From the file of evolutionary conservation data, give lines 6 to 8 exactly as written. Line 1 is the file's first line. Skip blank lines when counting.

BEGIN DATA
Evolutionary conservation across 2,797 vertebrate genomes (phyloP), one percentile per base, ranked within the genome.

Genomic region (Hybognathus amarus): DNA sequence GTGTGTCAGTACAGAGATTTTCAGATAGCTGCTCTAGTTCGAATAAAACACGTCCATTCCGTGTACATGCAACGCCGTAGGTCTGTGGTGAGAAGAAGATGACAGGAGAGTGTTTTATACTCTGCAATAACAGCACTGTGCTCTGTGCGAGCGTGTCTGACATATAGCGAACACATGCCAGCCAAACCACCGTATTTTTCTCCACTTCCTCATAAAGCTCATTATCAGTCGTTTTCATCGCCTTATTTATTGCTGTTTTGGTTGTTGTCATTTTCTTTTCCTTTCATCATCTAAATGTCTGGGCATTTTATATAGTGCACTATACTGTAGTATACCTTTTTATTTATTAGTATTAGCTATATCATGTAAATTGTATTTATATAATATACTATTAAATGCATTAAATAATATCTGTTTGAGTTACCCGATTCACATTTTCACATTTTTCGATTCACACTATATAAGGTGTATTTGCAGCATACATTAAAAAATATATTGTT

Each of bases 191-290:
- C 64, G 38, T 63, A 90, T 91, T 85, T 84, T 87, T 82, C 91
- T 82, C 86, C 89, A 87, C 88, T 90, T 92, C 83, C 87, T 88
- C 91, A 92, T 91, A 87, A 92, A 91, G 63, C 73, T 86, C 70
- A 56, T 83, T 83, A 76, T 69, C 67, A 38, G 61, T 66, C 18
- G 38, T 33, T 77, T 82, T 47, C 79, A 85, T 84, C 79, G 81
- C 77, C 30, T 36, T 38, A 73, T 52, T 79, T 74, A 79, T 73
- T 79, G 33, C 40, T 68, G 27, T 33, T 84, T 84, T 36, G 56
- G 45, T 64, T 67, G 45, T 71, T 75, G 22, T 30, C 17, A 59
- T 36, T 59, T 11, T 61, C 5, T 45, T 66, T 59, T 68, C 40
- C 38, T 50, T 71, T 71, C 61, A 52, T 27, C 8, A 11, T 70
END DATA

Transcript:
- C 91, A 92, T 91, A 87, A 92, A 91, G 63, C 73, T 86, C 70
- A 56, T 83, T 83, A 76, T 69, C 67, A 38, G 61, T 66, C 18
- G 38, T 33, T 77, T 82, T 47, C 79, A 85, T 84, C 79, G 81